A recent case I handled in New York Family Court exemplifies the intricate web of issues implicated in custody disputes over children, triggered by lawsuits filed in different states and pending simultaneously.
What happens when a parent removes or detains a child in another state, without the consent of the other parent? Which court will decide custody? Is it the courts of the state from where the child was removed, or is it the courts of the state where the child finds himself at the present time?
The answers to the above questions depend on the factual details of each case and the law known as the Uniform Child Custody Jurisdiction and Enforcement Act (UCCJEA), adopted by just about every state. The UCCJEA is a Uniform Act proposed by the National Conference of Commissioners on Uniform State Laws in 1997 and adopted by the various States beginning in 2002.
The purpose UCCJEA Law
The UCCJEA’s central objective is to provide uniformity in the application of the law throughout the states, and, by extension, to prevent irreconcilable decisions concerning custody.
In general, disputes over custody of minors are adjudicated in the courts located in the State where the parents and the minors live. Of course, if the parents and the minors are all in the same state, the UCCJEA does not apply at all and that state’s courts would decide all matters relating to custody under local law.
The UCCJEA comes into play only when each of the parents resides in different states, and both are trying to gain custody of the child in the state in which each parent lives.
There are three different tests which determine which State has jurisdiction under the UCCJEA. The “home state” test, the “emergency jurisdiction test” and only where these do not apply, the “significant connection and evidence” test.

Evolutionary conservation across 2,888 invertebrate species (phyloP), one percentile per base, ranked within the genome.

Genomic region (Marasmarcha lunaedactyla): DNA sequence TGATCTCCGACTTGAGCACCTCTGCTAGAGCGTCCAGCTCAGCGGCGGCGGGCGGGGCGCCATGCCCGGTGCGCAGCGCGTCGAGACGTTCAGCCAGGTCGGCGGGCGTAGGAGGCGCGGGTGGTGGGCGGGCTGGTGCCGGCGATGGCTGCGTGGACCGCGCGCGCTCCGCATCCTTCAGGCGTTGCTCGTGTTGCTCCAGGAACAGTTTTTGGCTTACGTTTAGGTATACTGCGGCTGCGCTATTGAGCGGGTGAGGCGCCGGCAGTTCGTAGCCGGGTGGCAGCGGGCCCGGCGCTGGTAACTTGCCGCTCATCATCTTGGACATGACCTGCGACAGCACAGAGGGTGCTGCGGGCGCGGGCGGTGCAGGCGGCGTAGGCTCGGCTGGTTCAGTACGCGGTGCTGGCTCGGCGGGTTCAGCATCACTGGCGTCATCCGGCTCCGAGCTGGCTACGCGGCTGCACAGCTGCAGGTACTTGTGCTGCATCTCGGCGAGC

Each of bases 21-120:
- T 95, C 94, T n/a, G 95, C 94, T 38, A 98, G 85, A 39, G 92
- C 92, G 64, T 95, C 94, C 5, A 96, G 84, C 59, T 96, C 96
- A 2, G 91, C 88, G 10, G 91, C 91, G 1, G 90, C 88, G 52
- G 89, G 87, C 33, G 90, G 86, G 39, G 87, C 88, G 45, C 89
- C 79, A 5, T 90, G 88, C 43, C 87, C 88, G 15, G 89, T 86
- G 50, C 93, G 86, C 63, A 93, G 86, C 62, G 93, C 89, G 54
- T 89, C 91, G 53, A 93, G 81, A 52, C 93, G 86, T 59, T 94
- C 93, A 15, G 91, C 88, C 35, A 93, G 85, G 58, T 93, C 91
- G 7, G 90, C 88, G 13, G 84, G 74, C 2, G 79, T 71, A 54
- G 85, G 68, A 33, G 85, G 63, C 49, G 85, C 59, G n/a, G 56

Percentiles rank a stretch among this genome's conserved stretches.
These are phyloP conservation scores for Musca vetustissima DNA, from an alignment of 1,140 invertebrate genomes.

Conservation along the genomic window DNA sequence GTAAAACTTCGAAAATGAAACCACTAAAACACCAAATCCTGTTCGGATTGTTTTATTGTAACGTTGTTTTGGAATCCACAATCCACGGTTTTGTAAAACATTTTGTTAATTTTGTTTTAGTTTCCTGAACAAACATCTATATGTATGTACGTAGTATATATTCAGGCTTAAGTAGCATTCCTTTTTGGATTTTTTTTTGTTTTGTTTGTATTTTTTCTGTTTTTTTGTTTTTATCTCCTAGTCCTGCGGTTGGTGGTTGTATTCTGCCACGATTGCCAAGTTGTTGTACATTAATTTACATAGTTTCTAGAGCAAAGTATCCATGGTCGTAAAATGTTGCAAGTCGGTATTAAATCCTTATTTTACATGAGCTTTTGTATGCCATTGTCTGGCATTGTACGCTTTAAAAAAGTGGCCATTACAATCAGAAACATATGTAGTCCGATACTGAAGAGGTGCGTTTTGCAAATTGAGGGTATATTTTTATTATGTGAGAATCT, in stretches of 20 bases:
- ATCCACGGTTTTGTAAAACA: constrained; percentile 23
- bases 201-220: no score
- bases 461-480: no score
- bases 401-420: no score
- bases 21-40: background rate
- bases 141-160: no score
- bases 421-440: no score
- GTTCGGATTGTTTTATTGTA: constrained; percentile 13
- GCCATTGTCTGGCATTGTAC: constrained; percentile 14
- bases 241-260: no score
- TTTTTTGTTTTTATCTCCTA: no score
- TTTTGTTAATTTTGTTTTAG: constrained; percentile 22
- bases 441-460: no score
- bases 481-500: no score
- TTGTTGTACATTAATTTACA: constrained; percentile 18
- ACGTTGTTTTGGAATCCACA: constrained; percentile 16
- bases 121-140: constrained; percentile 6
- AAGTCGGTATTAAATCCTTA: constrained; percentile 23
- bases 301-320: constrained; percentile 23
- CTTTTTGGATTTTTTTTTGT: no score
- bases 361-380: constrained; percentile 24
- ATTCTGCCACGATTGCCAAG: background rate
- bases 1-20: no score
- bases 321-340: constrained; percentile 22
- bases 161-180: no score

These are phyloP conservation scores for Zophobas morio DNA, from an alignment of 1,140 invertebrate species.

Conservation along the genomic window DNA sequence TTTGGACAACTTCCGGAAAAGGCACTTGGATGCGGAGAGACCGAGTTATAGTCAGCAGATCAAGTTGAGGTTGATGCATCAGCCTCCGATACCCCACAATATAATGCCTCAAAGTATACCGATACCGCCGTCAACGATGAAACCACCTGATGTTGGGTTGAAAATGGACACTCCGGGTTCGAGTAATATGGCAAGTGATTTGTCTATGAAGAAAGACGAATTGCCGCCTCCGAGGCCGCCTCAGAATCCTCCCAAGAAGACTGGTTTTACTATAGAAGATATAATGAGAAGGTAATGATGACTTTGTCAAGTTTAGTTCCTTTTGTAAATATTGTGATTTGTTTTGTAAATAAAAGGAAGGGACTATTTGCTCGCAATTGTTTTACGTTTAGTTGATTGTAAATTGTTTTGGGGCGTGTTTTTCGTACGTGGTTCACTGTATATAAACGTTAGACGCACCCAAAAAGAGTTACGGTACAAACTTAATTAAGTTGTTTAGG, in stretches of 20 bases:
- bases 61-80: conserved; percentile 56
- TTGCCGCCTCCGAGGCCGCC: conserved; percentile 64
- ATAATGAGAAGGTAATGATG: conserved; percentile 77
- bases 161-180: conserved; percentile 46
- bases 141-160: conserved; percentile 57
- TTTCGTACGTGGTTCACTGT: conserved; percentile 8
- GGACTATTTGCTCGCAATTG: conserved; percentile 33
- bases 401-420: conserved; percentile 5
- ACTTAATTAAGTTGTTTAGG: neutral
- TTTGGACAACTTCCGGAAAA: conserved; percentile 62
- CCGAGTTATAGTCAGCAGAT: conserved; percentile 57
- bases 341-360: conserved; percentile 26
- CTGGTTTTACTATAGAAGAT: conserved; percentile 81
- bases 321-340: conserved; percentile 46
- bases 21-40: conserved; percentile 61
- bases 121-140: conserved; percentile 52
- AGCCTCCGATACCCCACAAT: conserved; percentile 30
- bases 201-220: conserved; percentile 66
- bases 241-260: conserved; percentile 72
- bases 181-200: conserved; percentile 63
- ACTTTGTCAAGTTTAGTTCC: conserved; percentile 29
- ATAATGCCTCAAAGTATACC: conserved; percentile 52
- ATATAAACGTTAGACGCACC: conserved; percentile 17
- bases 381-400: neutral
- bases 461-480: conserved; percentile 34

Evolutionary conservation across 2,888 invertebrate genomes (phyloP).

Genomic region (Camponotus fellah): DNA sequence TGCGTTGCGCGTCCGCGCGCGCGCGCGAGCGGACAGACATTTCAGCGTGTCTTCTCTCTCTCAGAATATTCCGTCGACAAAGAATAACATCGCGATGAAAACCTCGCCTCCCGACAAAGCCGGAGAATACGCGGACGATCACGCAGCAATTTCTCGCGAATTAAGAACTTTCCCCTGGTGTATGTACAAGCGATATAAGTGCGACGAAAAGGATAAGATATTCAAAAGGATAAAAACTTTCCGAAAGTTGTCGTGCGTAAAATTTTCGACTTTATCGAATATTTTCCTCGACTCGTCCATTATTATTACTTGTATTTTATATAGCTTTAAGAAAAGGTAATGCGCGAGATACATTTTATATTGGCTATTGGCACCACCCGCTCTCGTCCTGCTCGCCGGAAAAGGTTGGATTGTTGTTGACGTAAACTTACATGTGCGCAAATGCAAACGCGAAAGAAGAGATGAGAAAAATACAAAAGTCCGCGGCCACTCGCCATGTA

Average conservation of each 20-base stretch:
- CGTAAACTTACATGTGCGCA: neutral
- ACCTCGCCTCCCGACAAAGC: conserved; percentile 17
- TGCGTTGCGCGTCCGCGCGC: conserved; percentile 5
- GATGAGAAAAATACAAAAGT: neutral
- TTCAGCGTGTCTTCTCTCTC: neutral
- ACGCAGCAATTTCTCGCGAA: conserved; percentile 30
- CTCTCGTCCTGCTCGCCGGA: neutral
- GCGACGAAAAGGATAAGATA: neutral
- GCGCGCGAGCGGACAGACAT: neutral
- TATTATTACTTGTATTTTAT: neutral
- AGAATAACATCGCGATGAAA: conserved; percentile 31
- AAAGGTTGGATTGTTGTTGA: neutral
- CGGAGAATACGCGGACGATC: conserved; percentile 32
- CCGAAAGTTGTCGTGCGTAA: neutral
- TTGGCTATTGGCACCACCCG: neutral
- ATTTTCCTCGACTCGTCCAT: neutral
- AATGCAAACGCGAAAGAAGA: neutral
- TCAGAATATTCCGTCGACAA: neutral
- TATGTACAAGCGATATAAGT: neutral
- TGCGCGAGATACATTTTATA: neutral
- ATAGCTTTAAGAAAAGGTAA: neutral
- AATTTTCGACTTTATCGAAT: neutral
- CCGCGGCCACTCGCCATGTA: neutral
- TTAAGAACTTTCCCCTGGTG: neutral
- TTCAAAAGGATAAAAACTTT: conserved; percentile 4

“Home State” – The “Six Months” Rule
First, the UCCJEA vests “exclusive [and] continuing jurisdiction” for child custody litigation in the courts of the child’s “home state”. In turn, “home state” is defined as the state where the child has lived with a parent for at least six consecutive months prior to the commencement of the proceeding (or since birth for children younger than six months).
It is important to note that temporary absences from the state of residence do not change the children’s home state. Even an “extended visit” is not enough to change a child’s home state. Thus, in Stanford v. Sylvain, No. M2000-01782-COA-R3-JV, 2007, for example, a Tennessee court of appeals recently explained the standard as follows:
The child was born and legitimated in Georgia. The mother than moved to Texas with the child and enrolled the Georgia legitimation order, which provided for summer visitation with the father. The parties then allowed the child to visit with the father in Tennessee from December 2004 to May 2005. The father did not return the child in May, and he instead filed a petition to modify custody in October 2005. This Court did not have jurisdiction to modify the custody arrangement because the “period of temporary absence” from Texas was not a change of residence so as to give Tennessee home state jurisdiction.
Thus, in Stanford, a stay in another state which extended from December of one year to
May of the next year, was not considered by the Court of Appeals to be sufficient enough
to be a change of residence, but was rather regarded as a “period of temporary absence.”